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2015 Year-End Tax Strategies

Everyday busy-ness and plunging into the holidays takes attention away from tasks that could save us money when it’s time to pay income tax. The following list of tax strategies isn’t new, but taking advantage of a few things will be worth it when it’s time to pay tax (or not!):

1.      Review Income and Expenses

If possible, defer income from self-employment, consulting or bonuses into 2016. Deferring a sale that creates a capital gain is another way to reduce taxes that will be due for 2015. At the same time, see if you have any deductible expenses that you can pay and claim in 2015 such as property tax or interest payments.

2.      Understand Which Losses Offset Income

If you want to take a loss, remember that capital losses can’t be used against other types of income. For securities, buying the same security within 30 days before or after you sell it negates the loss.

3.      Plan Itemized Deductions

To be deductible, medical expenses must exceed 10% of adjusted gross income (AGI), or 7.5% of AGI for those age 65+. If you’re close to the number, scheduling a non-urgent procedure makes sense for 2015.

Miscellaneous expenses must be 2% AGI or more to qualify for deductions. Consider accelerating payments for legal fees, tax preparation, or claiming unreimbursed business expenses.

For charitable contribution deductions, ask for documentation for all cash donations. Charities should automatically provide written acknowledgement for donations of $250 or more. Donations to foreign organizations, political groups, social clubs, and/or individuals are not tax deductible.

4.      Increase Withholding as Needed

If it looks like you haven’t paid in enough income tax, increase withholding that will appear on a Form W-2. You want to avoid an underpayment penalty.

5.      Beware of State Residency Rules

If you moved to Texas in 2015, you may be counting on not paying state income tax. However, the general rule is if you reside in a state for 183 or more days during the year, then that state may claim the ability to tax all of your income. You also need to make sure that you have ‘officially’ cut ties with your former state. Secure your driver’s license and bank accounts in the state where you want to establish proof of residency.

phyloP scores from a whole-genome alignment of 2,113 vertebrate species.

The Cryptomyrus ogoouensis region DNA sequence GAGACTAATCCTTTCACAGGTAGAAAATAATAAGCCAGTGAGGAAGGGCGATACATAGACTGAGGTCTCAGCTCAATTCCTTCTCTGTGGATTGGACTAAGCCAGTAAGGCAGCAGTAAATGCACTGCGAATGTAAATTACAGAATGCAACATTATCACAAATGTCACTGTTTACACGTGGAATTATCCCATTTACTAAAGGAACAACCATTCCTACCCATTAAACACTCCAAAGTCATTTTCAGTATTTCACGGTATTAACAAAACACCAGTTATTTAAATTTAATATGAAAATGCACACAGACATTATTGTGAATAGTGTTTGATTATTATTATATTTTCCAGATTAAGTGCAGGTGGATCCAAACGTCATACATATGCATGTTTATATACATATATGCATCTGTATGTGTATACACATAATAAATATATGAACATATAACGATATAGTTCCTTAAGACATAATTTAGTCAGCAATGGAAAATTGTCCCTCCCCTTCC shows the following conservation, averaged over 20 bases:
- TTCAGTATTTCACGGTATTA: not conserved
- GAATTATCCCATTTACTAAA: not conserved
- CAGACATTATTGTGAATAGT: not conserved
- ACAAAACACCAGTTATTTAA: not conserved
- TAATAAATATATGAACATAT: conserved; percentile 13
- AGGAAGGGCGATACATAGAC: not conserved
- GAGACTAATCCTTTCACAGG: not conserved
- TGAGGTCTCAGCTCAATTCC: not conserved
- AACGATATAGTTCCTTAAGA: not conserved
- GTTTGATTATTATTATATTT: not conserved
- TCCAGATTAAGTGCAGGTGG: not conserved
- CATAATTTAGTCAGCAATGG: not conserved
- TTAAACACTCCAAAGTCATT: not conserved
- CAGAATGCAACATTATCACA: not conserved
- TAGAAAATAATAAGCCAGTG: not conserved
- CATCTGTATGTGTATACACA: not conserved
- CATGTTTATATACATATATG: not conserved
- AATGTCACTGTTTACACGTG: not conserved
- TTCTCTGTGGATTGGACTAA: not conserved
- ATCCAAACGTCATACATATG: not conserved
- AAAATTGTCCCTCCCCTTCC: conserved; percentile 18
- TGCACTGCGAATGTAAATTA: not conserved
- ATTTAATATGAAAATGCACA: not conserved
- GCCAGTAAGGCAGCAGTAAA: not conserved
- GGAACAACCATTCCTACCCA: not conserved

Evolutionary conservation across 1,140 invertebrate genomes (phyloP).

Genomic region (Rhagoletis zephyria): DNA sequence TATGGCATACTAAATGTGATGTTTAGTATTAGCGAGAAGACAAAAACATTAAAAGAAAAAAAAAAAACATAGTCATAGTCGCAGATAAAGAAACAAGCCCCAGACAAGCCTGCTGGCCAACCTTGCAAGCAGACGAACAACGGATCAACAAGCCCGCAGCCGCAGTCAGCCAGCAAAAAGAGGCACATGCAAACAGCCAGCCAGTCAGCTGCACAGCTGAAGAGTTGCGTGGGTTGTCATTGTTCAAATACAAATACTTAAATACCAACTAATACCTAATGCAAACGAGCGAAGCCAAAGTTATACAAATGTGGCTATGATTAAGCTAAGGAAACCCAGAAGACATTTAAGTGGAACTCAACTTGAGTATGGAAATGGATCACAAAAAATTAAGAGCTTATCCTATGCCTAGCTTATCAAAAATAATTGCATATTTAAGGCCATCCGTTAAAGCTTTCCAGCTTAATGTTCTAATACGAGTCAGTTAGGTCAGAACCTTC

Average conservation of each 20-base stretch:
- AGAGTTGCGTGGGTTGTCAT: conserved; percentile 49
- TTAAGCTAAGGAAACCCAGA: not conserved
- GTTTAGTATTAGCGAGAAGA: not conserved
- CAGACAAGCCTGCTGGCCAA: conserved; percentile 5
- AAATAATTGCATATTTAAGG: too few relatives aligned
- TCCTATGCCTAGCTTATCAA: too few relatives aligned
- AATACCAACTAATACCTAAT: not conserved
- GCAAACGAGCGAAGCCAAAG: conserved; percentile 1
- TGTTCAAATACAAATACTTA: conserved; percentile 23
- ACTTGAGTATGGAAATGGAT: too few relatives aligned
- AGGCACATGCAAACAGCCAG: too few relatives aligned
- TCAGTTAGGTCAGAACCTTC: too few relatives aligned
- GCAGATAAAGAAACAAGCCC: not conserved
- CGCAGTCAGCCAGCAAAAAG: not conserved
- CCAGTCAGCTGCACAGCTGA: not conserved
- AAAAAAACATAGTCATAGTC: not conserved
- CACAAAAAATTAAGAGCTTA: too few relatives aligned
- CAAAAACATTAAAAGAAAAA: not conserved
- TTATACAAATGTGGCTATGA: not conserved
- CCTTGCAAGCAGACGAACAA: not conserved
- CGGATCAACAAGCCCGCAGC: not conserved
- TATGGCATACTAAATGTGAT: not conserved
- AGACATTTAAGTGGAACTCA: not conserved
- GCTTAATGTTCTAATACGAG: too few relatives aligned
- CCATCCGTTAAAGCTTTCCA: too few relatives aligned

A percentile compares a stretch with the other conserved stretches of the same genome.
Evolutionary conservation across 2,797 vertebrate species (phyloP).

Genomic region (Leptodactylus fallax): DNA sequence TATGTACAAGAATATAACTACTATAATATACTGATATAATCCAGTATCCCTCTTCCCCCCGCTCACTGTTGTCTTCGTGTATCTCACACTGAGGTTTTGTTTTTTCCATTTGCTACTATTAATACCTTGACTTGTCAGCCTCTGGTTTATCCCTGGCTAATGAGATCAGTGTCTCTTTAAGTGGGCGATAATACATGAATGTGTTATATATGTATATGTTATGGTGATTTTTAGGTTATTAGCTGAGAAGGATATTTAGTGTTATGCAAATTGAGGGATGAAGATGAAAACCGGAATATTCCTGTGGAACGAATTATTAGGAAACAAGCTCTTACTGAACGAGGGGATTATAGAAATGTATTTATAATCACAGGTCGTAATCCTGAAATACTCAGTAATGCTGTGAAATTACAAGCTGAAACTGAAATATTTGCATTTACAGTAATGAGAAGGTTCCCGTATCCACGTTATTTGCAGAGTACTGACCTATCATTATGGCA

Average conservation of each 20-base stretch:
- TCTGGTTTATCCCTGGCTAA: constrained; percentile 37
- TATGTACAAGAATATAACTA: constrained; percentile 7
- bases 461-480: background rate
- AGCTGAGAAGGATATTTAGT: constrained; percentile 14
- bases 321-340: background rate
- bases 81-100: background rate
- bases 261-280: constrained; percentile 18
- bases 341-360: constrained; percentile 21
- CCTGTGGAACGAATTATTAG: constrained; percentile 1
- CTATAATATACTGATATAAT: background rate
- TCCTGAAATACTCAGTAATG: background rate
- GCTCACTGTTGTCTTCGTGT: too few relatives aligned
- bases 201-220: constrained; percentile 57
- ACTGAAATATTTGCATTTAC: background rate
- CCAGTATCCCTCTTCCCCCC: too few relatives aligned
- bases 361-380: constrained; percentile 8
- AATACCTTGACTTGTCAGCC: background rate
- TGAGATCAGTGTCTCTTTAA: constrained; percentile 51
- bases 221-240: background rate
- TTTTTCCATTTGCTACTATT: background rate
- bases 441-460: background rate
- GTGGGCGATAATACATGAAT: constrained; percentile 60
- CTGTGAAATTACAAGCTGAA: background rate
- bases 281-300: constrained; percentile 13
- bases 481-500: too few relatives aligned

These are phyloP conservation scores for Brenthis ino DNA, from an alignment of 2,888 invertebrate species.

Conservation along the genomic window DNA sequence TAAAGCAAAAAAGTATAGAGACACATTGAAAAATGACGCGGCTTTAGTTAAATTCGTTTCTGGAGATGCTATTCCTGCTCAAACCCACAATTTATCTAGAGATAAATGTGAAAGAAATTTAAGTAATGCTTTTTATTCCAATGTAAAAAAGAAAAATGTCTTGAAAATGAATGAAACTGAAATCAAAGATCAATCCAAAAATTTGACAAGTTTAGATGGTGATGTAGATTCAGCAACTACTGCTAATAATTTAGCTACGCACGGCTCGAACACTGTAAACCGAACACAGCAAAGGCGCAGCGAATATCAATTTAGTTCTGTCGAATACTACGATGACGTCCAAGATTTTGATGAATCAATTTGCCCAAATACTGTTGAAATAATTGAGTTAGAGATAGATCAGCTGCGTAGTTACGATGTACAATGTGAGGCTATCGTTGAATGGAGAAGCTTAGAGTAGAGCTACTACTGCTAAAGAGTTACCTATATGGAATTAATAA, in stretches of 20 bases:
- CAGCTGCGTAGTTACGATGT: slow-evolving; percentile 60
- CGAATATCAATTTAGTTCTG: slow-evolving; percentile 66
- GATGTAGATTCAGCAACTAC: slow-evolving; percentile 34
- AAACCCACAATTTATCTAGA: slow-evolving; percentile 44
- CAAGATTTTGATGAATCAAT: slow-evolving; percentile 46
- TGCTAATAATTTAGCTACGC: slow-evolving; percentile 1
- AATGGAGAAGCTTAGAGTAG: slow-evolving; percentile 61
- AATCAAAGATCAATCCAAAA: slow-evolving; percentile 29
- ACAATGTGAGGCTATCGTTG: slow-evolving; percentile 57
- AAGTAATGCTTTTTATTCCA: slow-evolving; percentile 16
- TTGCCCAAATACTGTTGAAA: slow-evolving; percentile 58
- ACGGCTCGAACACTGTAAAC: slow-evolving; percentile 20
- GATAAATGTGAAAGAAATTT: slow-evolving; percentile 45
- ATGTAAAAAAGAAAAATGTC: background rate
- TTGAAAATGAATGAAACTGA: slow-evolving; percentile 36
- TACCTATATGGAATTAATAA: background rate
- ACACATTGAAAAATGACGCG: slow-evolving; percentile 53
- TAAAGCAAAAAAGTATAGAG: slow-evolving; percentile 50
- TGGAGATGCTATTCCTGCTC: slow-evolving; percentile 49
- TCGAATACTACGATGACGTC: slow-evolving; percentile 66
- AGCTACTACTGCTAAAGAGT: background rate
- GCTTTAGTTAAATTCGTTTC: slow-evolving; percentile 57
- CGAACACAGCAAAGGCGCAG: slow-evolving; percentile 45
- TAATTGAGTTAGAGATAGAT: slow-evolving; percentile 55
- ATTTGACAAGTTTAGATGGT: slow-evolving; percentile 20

6.      Get Involved

Investors in companies may be subject to a 3.8 percent Medicare tax on passive business income. If it makes sense for the business, active, working participation that you have in the company may reduce or eliminate status as a passive investor. You must document work at the time of the activity, and not wait until time for tax prep. Examples of documentation include appointment calendars, emails, or any documents that you draft on behalf of the business.

Other opportunities, but out of your hands

Tax extender provisions do not usually pass until the last minute. But, just in case they do pass, here are a few tax benefits you may be able to capture:

  • Taxpayers aged 70½ and over may make tax-free charitable contributions from individual retirement accounts (IRAs)
  • Businesses may deduct up to half of eligible equipment placed in service this year
  • Teachers may receive an above-the-line deduction for $250 in classroom expenses
  • Students and parents may receive an above-the-line deduction for tuition expenses
  • Companies may receive a credit for qualified research expenses
  • Taxpayers in states without an income tax may be able to deduct state sales taxes

If you have questions about your 2015 tax liability, please contact a Salmon Sims Thomas tax advisor.